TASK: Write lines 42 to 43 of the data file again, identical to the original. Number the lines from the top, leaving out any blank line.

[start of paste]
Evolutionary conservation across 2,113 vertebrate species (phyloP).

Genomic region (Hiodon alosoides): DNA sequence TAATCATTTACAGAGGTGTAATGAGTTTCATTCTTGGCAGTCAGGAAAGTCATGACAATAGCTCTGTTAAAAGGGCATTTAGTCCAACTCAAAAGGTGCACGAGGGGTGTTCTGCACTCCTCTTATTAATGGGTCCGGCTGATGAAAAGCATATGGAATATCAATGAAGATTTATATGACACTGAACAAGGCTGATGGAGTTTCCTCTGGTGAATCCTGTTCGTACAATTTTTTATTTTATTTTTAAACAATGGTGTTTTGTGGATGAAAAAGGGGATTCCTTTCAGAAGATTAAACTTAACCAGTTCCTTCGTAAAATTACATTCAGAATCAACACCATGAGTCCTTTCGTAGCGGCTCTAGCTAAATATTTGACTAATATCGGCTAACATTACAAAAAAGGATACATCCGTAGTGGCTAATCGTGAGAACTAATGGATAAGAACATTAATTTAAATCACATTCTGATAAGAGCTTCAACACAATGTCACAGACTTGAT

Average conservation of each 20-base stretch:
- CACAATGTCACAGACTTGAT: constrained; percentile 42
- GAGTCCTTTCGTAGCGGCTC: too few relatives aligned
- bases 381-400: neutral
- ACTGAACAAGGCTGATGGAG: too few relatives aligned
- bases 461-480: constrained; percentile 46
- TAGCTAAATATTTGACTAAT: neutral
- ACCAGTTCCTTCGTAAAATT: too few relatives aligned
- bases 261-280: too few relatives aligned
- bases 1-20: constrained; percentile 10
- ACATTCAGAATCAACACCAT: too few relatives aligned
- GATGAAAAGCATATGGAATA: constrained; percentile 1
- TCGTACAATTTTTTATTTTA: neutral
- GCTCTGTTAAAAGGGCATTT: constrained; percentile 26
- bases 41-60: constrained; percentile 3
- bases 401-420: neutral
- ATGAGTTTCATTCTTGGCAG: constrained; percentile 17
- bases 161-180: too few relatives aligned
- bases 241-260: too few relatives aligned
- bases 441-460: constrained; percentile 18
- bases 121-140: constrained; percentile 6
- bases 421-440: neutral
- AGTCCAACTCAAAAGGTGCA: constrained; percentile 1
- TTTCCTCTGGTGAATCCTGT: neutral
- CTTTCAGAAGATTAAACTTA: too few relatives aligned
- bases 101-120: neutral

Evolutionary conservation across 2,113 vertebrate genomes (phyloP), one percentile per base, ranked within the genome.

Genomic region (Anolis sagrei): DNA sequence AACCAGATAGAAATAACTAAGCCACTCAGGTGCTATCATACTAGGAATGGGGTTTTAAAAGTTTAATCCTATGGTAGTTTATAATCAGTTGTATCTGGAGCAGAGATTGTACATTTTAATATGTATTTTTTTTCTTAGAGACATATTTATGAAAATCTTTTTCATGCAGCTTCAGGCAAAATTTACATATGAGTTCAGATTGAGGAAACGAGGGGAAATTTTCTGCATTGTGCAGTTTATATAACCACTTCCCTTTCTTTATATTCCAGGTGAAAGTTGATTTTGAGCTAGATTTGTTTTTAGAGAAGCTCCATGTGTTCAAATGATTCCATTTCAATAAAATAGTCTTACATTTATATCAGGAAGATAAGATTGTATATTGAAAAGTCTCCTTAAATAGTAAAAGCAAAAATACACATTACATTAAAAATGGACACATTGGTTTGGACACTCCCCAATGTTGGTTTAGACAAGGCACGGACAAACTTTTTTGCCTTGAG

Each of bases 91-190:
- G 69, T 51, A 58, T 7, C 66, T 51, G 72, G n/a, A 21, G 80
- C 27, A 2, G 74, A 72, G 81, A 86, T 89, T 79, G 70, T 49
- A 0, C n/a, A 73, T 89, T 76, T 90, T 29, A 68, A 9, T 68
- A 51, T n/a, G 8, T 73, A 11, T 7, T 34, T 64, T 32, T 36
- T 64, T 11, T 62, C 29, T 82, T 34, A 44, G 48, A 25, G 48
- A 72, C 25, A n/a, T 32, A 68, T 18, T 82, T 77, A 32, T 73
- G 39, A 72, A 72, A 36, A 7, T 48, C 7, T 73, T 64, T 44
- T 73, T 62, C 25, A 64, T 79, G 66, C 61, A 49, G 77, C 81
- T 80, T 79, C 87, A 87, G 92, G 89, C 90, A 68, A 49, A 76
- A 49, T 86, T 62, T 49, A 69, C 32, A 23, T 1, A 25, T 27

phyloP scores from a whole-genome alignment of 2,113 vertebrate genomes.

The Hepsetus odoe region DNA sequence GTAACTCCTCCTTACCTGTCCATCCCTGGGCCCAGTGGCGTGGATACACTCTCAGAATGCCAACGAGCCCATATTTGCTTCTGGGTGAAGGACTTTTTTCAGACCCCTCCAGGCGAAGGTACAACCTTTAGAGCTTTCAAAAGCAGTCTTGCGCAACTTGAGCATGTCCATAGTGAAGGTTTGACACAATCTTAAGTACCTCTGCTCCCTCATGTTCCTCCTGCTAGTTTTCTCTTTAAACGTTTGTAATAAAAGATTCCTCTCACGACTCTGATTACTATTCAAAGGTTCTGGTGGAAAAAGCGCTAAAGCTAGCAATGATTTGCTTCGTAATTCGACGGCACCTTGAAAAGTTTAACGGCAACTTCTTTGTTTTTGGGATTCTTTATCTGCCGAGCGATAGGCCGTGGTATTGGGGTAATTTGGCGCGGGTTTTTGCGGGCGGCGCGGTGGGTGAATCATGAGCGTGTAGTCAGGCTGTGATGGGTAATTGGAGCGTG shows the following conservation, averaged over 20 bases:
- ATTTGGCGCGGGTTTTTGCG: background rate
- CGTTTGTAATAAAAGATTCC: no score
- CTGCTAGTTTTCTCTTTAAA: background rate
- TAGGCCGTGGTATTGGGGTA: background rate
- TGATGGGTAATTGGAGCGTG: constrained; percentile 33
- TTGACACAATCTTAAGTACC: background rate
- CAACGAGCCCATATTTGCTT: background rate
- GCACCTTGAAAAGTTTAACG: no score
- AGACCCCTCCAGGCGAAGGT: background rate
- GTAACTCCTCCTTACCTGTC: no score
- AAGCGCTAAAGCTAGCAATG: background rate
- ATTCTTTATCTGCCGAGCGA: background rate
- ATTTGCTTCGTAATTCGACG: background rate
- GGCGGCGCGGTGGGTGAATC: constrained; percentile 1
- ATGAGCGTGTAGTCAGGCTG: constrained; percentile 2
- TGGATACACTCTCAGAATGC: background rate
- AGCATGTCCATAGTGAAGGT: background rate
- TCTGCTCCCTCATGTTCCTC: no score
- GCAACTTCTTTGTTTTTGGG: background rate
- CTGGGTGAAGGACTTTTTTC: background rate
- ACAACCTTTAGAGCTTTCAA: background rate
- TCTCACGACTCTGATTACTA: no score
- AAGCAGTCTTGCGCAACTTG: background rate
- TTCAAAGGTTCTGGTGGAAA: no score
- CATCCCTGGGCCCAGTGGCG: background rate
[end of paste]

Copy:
phyloP scores from a whole-genome alignment of 2,113 vertebrate genomes.

The Hepsetus odoe region DNA sequence GTAACTCCTCCTTACCTGTCCATCCCTGGGCCCAGTGGCGTGGATACACTCTCAGAATGCCAACGAGCCCATATTTGCTTCTGGGTGAAGGACTTTTTTCAGACCCCTCCAGGCGAAGGTACAACCTTTAGAGCTTTCAAAAGCAGTCTTGCGCAACTTGAGCATGTCCATAGTGAAGGTTTGACACAATCTTAAGTACCTCTGCTCCCTCATGTTCCTCCTGCTAGTTTTCTCTTTAAACGTTTGTAATAAAAGATTCCTCTCACGACTCTGATTACTATTCAAAGGTTCTGGTGGAAAAAGCGCTAAAGCTAGCAATGATTTGCTTCGTAATTCGACGGCACCTTGAAAAGTTTAACGGCAACTTCTTTGTTTTTGGGATTCTTTATCTGCCGAGCGATAGGCCGTGGTATTGGGGTAATTTGGCGCGGGTTTTTGCGGGCGGCGCGGTGGGTGAATCATGAGCGTGTAGTCAGGCTGTGATGGGTAATTGGAGCGTG shows the following conservation, averaged over 20 bases: